Unfortunately, the original 1955 Japanese version has been removed from circulation because of its depictions of the native people as deformed and violent due to inbreeding. Toho decided it was an injustice to portray the people of the mountains like that and to insinuate the real tribes that live there are anything like that.

It is hard enough to find this 1958 American version which is out of print, never mind the original Japanese version. I was lucky to track this down after some searching. It is not a great film because the American footage had cut the original into pieces and tried to tell a different story. However, if you can read between the lines, you can feel a good movie was in there, once. For a Toho fan like myself, it was a must have.

Related articles:
The Legacy of Kong



Creature Features revisited – Giant Robots

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Creature Features revisited – Giant Robots

A look back at the golden age of sci-fi, the 1950‘s. Our subject today…Giant Robots
One would think and associate the 1950’s sci-fi age with giant robots. Surprisingly there are very few giant robots in film during this time period. Here are my top picks:

kronos-movie-poster-1957Kronos (1957)
Ya’ know, leaving the terrible pseudo-science and phony looking flying saucer aside, this film takes an hour to really get to its namesake. The ‘robot’ is the weirdest looking thing, rectangular metal blocks stacked on columns. And forget about its means of locomotion, even at seven years old (the first time I saw the film) I knew that those alternate pumping pistons would not be an effective mode of transportation. So, what do I like about it? It’s massive, it shoots lightning from its antennae, and it soaks up all the power from a nuclear blast to redistribute it in a calculated path of destruction (I’m really stretching it here). Besides, one of the scientists was played by George O’Hanlon who later became voice of George Jetson (The Jetson’s cartoon). The other scientist was played by Jeff Morrow.

the colossus of ny cover artThe Colossus of New York (1958)
The Colossus of NY was directed by Eugène Lourié, a name that should be much more famous in the sci-fi community than it is. Ross Martin stars as Jeremy, a scientist and humanitarian, who is killed in a car crash on the night he was to receive the Nobel Peace Prize. His Father transplants Jeremy’s brain into a 12 foot tall robot. This reborn version of Jeremy is kept in seclusion and away from his wife and child, who are picking up the pieces of their life after his death. From the sealed off lab he works with his father and his assistant to solve the problems of the world. But, the lack of contact with his family and a suspicion that his partner is secretly seeing his wife drive him mad. He decides the world is not decent enough to be saved by his work, so they should die by his work. He sets out on a rampage in NYC to attack a convention honoring the scientific community. In the end it is only the love for his son, who is also at the convention, that allows him to be destroyed before causing any further damage. The only score in the film is the piano composition of Van Cleave (who also did music for White Christmas, Robinson Crusoe on Mars, and episodes of the Twilight Zone) The film is mostly a sad melodrama until the short-lived Robot-attack at the conclusion of the film. But it is worth seeing for sci-fi fans of this era.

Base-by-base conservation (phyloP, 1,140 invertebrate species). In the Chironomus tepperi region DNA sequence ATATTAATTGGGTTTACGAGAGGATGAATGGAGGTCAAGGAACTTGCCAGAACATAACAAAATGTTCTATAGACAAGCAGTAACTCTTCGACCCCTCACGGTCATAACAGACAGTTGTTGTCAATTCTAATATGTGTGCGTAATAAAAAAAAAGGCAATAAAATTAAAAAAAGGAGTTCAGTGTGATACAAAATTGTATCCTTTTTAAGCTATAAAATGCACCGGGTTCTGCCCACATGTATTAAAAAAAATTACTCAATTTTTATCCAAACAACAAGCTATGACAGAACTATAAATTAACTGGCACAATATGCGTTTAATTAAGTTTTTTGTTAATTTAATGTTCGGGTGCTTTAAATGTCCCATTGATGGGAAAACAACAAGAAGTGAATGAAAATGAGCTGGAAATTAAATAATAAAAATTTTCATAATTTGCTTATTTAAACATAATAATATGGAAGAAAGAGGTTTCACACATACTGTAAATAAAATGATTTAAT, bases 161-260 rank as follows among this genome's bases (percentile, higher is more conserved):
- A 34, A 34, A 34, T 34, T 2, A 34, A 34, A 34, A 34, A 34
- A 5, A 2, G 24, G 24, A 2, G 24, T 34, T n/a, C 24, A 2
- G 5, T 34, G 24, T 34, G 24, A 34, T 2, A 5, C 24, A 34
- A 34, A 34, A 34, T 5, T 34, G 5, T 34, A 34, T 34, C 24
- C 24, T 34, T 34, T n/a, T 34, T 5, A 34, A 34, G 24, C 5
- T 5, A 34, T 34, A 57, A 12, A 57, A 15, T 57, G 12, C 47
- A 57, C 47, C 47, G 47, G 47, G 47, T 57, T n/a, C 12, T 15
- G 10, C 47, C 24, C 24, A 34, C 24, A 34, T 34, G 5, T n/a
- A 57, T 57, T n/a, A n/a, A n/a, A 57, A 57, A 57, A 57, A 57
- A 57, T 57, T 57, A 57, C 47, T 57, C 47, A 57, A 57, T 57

mysterians coverThe Mysterians (1957)
Aliens land in Japan and their giant spacecraft burrows into the ground. They have two simple requests in their alien ultimatum. “We want two acres of land, and all of your women!” When the leaders of earth say, “No” (everyone except Jack Benny, that is) the Mysterians release the Giant Robot, Mogera. He shoots radioactive rays from his eyes and stomps small towns. Flying Saucers come down from space and zap any military attempt at combating the alien takeover. However, the Japanese military has been working on a secret weapon to combat the onslaught of Robot and Saucers, thus, the first appearance of the Maser Cannon is seen in a Toho film. The Maser Cannon shoots a laser beam that looks like lightning and would be put to combat in many future Toho films releases. By far the best giant robot film of the era.

Target Earth movie posterTarget Earth (1954)
A young woman, Vicki, (Virginia Grey), wakes up to find the city of Chicago abandoned. The film does a great job at showing her running through the deserted city streets, and portraying her panic, which had to be an influence on the opening of 28 Days Later. She eventually stumbles upon three more people who were down and out and missed the evacuation. The alien invasion consists of robot sentinels roaming the city and zapping anything that moves. Squirrels? Gone. Pigeons? Gone. People? Zap! Zap! Extra crispy. The robots are only 8 to 10 feet tall so I don’t know if they should be considered giant, but like I said, there wasn’t nearly as many films in this category to choose from as I would have thought. This film is heavy on drama but seriously lacking in robot combat. The robots are only seen in a few scenes. They shoot an electric ray from their TV screen faces and a couple of people disappear. The robots are decent looking and the story is really well written, so I‘d give it a thumbs up, anyway. Also stars, Richard Denning.

Honorable mention:gort pic 1

Of course, we got GORT from The Day the Earth Stood Still, but he only zapped a few things then stood immobile for most of the movie. Besides, I’m going to feature this film in my Alien Ultimatums list in the future…